I had a conversation with a Japanese trader who argued that mushroom pickers shouldn’t get paid at all. They should just be giving their mushrooms for free, he said, because they don’t own the land. They weren’t ordinary laborers, and they didn’t put in any kind of capital investment. He saw payment as a gratuitous gift. When both the pickers and the downstream traders are arguing that mushroom picking isn’t even work, the ideological waters are pretty muddy.
There’s also the nonhuman labor that goes unacknowledged. You write about that throughout the book.
I think that’s really important. Mushrooms are the fruit of the body of a fungus that lives underground, surviving by exchanging nutrients with trees through their roots. We are incapable of making mushrooms, and every mushroom picker knows that. Historically, theorists of labor have sometimes forgotten that the things we make, whether for use or exchange, are made in part through the contributions of nonhuman kinds of histories.
Is that why the book is largely set in a forest? So much of the writing about capitalism is located in factories, fields, or counting houses. What can forests help us understand about capitalism?
Not all forests are just groups of trees. Much of the book takes place in the industrial forests of the Pacific Northwest. It was a center of industrial timber in the mid-20th century and is still considered an industrial forest today. Managed forests have become an important model for the industrial plantation. The sugar cane plantation of the New World was the early model for industrialization. Now when you look up the word plantation, tree plantations come up first. For me, writing about forests is a way of getting at industrial discipline.
Of course, the original New World colonial plantation haunts capitalism to this day. It is on the slave plantation that Europeans learn to create assets through the joint disciplining of people and crops. They also invented techniques to shield investors from the environmental and social consequences of the investments that they were making, often over long distances. The mid-20th century managed forest in the U.S. was a model for the intensive crop production of a forest. Weeds were removed through spraying, and the technical monocrop features of the forest were really exaggerated, even in national forests.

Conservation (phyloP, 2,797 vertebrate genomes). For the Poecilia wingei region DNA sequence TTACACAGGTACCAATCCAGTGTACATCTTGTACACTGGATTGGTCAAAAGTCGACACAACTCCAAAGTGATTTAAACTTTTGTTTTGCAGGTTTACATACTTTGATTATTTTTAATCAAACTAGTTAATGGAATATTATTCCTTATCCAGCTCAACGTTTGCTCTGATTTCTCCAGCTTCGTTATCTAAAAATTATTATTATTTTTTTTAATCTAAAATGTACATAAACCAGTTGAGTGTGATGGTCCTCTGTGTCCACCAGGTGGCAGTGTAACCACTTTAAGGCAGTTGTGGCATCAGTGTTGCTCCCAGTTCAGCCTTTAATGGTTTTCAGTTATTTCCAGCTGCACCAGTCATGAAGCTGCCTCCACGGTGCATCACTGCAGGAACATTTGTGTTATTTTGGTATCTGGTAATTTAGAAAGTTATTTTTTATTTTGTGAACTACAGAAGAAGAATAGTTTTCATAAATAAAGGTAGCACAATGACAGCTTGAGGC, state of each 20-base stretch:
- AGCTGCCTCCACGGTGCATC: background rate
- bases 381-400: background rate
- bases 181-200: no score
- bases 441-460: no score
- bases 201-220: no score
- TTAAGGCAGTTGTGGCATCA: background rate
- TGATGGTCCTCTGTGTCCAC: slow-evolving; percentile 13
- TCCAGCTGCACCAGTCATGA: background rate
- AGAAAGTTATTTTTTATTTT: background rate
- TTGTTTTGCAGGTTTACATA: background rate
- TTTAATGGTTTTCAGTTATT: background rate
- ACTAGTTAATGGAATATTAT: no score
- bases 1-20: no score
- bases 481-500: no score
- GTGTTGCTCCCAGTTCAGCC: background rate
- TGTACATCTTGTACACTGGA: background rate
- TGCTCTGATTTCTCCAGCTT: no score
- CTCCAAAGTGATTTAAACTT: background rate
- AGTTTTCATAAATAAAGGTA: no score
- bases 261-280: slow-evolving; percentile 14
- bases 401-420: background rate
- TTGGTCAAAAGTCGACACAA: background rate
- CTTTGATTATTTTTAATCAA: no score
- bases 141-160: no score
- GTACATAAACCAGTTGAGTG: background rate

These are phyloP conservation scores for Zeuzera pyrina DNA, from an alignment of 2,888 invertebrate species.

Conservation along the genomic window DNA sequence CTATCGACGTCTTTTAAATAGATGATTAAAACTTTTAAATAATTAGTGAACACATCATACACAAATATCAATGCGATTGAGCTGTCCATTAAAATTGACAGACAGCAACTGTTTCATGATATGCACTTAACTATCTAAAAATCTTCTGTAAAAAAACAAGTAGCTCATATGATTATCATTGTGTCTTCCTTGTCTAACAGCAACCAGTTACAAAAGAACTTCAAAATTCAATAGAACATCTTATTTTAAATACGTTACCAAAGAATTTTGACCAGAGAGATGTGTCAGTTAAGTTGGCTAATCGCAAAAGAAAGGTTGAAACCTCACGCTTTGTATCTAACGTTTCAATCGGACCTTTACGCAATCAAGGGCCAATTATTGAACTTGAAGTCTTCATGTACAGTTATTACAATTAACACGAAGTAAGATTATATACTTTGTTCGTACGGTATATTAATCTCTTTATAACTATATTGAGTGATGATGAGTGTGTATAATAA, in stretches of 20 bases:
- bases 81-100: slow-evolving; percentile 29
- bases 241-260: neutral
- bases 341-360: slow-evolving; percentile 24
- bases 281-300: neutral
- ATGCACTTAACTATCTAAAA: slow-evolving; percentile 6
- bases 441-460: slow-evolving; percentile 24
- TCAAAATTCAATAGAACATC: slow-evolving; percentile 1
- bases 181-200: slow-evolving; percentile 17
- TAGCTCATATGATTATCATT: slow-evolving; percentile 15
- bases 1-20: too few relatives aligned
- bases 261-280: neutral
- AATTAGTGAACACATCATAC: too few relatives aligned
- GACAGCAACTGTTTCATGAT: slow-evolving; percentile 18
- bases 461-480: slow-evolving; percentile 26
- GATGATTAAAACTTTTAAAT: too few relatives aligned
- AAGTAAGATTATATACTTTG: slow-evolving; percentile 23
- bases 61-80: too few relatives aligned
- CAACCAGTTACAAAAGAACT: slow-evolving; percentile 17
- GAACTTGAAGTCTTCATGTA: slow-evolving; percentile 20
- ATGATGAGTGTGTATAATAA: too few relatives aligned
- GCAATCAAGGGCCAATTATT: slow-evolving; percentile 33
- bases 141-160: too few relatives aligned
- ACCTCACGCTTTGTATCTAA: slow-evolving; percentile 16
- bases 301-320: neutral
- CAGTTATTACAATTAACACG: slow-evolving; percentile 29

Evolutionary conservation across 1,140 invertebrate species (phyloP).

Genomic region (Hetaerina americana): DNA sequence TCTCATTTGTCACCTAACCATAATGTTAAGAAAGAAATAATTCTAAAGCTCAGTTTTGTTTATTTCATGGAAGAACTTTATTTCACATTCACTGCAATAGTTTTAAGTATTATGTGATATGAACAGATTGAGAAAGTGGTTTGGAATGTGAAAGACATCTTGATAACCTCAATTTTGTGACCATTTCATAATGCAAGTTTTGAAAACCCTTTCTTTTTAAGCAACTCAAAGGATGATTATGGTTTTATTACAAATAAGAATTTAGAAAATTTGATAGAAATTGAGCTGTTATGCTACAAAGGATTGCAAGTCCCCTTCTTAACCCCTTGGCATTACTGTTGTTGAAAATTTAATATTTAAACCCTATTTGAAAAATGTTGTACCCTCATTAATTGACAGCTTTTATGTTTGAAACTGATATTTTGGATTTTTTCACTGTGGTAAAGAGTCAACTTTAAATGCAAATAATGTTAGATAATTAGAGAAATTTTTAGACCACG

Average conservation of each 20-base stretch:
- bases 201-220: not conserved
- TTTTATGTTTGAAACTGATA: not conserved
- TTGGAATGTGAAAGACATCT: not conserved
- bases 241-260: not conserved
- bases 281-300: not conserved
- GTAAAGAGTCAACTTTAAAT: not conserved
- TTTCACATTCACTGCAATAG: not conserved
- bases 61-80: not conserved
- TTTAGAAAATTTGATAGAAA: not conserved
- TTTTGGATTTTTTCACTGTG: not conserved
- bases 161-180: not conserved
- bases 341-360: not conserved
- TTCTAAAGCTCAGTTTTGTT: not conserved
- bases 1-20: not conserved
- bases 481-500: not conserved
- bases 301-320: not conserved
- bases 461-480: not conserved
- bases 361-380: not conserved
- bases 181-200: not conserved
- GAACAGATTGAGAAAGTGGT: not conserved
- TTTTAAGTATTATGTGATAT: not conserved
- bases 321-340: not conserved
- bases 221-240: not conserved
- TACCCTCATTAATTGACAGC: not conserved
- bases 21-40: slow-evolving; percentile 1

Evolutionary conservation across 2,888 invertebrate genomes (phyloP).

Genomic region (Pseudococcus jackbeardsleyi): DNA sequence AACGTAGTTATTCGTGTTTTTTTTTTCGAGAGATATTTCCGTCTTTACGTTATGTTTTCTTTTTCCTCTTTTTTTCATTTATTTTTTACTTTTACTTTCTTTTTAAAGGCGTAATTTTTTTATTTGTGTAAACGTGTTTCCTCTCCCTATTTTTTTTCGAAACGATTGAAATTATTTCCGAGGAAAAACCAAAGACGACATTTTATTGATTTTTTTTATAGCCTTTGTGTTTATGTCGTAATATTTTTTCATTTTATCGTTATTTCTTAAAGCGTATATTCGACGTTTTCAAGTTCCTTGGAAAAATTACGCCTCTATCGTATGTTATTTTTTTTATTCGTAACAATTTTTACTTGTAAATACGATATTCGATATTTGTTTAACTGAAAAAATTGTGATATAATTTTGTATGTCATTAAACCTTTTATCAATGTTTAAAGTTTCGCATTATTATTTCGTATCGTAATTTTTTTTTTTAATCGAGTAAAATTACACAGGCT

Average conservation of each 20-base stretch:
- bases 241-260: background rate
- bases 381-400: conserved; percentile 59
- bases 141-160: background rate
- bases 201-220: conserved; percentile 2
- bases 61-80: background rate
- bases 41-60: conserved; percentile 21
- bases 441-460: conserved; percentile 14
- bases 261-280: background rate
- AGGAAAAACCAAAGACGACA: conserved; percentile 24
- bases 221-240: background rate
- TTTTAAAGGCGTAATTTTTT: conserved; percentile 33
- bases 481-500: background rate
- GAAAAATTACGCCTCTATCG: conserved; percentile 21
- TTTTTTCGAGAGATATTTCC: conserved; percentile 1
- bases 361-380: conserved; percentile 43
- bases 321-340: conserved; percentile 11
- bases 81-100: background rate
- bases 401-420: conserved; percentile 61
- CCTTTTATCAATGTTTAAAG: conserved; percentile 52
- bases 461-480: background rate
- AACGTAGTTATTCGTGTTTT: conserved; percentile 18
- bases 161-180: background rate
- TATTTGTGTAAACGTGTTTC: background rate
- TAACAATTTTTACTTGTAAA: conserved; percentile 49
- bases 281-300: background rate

In your essay “Gens” you make this statement of purpose along with your co-authors: “Instead of capitalism a priori, as an already determining structure, logic, and trajectory, we ask how its social relations are generated out of divergent life projects.” How did you come to this way of thinking about capitalism?
I came to it in part through feminist political economy. In the late 20th century, feminist political economy started asking questions about labor that weren’t getting asked, like why there were women factory workers and why certain industries preferentially hired women, or even certain kinds of women. In order to explain that, one simply couldn’t ignore complicated historical trajectories—colonialism, racism, and the way the state interacted with the family—and the way these histories intertwined to create a particular moment in capitalism. Those basic opening questions turned into fertile theoretical ground for feminist scholarship. Rather than starting from a monolithic structure of capitalism and asking about its effects, feminist scholarship asked how a set of histories congealed together to create a particular kind of economic moment.
Matsutake mushrooms are very small. The mushroom trade is very small. But you convincingly argue that small does not mean unimportant. Scale is an important theme in the book. What can mushrooms help us understand about capitalism and scale?